Sufism: Explore the divine soulful connect…

The story of Sufism: Know why it is mystic, divine and full of divine love and wisdom...

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Sufism is said to be the divine tradition of Islam but it more of an experience and a way of life in which one ought to root out a deeper identity which is far beyond the personality that one already has.

Sufism as a traditional belief and faith in Allah is practiced by tens of millions of Muslims around the world. Sufis spiritual learning(Tariqas) can be found in Sunni, Shia and other Islamic groups. Historically, Sufism was not conceived as separate religion from the essence of Islam but the only difference is that its followers believes that they can be closer to Allah through inner reflection and purification.

It is believed that Sufism originated after the death Mohammed in 632, but was not develop into orders until the 12th Century. Sufism as a religious practice spread around the Muslim world from peoples’ of Indonesia and South Asia to Africa and the Balkans.

Sufism followers constantly meditates and receives guidance from their spiritual leaders known as “murshid”. Sufis believes that they can gain Islamic knowledge more from their teachers heart than from those books.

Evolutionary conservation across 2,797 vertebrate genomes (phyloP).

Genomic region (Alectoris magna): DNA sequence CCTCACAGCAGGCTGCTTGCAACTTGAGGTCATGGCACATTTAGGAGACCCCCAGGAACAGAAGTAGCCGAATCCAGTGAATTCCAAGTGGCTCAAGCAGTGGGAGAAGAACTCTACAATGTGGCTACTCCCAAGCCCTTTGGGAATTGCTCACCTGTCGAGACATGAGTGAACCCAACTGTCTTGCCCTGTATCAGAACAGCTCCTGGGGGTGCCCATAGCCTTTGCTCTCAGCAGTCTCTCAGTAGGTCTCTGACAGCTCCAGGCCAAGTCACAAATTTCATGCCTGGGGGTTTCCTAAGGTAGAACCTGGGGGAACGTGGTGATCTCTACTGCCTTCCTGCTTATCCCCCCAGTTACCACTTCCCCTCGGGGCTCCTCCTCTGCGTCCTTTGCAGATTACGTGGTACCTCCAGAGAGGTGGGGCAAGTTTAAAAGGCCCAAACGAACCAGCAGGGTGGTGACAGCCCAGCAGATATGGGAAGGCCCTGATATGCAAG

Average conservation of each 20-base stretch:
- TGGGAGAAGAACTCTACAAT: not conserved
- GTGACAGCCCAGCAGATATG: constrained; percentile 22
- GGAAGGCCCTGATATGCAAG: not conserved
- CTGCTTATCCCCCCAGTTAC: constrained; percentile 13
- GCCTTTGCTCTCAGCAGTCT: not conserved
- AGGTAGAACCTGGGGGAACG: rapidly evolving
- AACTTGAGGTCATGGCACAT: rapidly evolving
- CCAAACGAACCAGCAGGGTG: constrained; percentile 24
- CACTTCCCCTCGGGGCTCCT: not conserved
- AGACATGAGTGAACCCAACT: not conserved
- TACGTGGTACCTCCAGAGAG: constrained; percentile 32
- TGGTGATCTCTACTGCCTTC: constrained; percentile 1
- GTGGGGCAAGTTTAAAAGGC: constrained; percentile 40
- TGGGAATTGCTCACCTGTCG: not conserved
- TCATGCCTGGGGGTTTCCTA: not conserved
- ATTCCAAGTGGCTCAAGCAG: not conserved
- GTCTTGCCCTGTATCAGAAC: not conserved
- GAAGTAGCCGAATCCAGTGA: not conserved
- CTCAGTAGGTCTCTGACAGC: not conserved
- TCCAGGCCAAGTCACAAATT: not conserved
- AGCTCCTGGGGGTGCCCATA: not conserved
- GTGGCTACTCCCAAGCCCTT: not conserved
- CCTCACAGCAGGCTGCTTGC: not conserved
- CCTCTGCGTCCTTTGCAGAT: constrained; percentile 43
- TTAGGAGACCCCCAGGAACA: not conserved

The fundamental component of Sufism practice the rite of dhikr, which involves constant, meditative remembrance of God, done both communally and individually. Other ritual includes fasting and prayer, celebration of the Prophet Muhammad’s birthday and visitation and performance of rituals at shrines and graves.

Sufism consists of four different stages,   shari’a (exoteric path), tariqa (esoteric path), haqiqa (mystical truth) and marifa (final mystical knowledge, unio mystica). Sufi practitioners pray five times a day and mist visit mecca once in their lifetime like any other Muslim.

Sufi Whirling is a famous spiritual dance practice in which performer wears traditional dress and spins in circles as a part of meditation through which Sufis seek to commune with the divine. This Whirling practice is famous around Middle East and Turkey. The beautiful traditional dress includes a long white robe with a matching jacket and a tall felt cap, also called a ‘sikke’.

The etheral meaning of this dance practice by raising their arms they are begging for mercy from God and sending a prayer to the heavens and by placing their hands against their chest is a sign of submissiveness and humility before God.

Sufism story reported by Riya Shahi
Riya Shahi

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